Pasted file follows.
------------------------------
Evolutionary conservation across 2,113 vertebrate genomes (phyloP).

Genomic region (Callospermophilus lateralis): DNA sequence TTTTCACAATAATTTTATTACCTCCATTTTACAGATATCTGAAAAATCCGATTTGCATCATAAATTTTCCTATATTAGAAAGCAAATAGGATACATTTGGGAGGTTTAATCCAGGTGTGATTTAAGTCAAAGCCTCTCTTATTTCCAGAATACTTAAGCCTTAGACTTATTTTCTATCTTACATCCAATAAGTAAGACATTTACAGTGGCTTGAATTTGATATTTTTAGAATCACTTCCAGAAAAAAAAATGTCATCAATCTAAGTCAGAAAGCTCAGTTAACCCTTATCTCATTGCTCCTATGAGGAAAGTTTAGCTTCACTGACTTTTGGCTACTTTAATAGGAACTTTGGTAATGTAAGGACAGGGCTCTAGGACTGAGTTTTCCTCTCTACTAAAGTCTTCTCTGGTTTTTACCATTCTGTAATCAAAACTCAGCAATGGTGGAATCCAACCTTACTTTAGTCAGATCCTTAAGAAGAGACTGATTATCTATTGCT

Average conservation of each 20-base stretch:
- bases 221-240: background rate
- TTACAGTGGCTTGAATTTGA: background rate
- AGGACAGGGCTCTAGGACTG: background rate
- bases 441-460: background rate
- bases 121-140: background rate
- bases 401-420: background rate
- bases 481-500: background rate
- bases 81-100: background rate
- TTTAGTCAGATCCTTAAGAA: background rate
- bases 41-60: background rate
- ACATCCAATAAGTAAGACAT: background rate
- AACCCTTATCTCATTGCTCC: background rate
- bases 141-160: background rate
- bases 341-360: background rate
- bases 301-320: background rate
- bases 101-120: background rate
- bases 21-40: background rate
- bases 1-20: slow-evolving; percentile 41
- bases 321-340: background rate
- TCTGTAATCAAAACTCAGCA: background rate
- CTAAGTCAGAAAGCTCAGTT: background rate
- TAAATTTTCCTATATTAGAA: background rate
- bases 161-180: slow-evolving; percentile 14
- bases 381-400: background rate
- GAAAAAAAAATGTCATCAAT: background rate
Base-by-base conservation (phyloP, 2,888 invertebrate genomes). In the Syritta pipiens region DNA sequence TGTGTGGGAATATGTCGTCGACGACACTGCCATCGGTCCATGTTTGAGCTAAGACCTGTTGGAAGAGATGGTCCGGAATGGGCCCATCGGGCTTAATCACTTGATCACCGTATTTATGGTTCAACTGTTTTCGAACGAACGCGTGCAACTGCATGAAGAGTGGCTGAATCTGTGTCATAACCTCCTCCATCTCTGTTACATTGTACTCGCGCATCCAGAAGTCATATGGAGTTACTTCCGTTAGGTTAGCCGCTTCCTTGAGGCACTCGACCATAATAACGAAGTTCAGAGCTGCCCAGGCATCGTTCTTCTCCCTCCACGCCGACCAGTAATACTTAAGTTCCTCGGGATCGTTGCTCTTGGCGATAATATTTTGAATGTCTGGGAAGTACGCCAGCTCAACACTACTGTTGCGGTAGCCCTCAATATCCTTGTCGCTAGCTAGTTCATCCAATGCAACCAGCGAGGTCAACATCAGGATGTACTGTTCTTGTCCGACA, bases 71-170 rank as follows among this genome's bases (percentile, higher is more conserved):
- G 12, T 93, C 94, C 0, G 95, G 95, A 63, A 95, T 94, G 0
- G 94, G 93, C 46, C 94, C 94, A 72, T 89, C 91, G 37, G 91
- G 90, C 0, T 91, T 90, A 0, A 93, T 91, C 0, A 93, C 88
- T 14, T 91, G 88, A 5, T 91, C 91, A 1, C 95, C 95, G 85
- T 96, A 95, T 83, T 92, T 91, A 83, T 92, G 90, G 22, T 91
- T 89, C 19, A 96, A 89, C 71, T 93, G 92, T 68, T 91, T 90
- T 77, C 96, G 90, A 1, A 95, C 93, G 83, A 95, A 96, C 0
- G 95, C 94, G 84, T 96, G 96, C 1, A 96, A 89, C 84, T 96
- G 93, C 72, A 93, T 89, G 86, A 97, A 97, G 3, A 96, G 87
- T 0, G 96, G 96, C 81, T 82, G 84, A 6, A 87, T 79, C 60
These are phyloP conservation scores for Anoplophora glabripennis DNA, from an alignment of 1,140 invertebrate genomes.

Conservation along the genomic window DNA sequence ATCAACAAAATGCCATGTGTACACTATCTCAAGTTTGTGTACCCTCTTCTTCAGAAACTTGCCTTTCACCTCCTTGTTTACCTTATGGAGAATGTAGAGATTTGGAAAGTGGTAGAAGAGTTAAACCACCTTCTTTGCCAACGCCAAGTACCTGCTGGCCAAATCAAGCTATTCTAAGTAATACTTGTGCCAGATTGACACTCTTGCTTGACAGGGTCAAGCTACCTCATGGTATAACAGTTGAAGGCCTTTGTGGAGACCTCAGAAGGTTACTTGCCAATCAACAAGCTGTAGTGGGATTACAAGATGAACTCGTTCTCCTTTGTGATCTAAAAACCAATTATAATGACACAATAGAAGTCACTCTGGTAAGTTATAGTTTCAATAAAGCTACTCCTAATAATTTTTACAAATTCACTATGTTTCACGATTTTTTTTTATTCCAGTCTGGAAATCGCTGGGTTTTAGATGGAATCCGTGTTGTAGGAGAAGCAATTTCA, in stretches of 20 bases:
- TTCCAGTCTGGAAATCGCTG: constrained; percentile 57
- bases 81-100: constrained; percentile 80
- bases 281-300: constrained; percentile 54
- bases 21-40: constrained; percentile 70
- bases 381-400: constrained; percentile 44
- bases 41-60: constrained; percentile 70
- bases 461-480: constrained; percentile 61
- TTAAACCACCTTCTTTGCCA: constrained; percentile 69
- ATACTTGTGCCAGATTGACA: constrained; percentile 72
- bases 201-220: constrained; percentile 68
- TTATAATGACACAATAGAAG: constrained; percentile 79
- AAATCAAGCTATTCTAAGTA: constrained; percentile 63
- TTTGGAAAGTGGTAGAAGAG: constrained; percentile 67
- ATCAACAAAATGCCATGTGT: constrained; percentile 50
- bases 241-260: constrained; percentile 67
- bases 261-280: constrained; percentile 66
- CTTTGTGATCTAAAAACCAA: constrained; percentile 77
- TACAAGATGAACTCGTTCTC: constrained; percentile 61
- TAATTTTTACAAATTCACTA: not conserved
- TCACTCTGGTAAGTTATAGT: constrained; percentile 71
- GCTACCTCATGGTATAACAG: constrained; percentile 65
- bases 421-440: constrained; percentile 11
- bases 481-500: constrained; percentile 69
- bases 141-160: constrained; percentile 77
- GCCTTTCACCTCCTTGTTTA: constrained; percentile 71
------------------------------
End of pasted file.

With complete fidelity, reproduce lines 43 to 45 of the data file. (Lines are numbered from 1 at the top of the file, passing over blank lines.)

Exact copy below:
- bases 81-100: constrained; percentile 80
- bases 281-300: constrained; percentile 54
- bases 21-40: constrained; percentile 70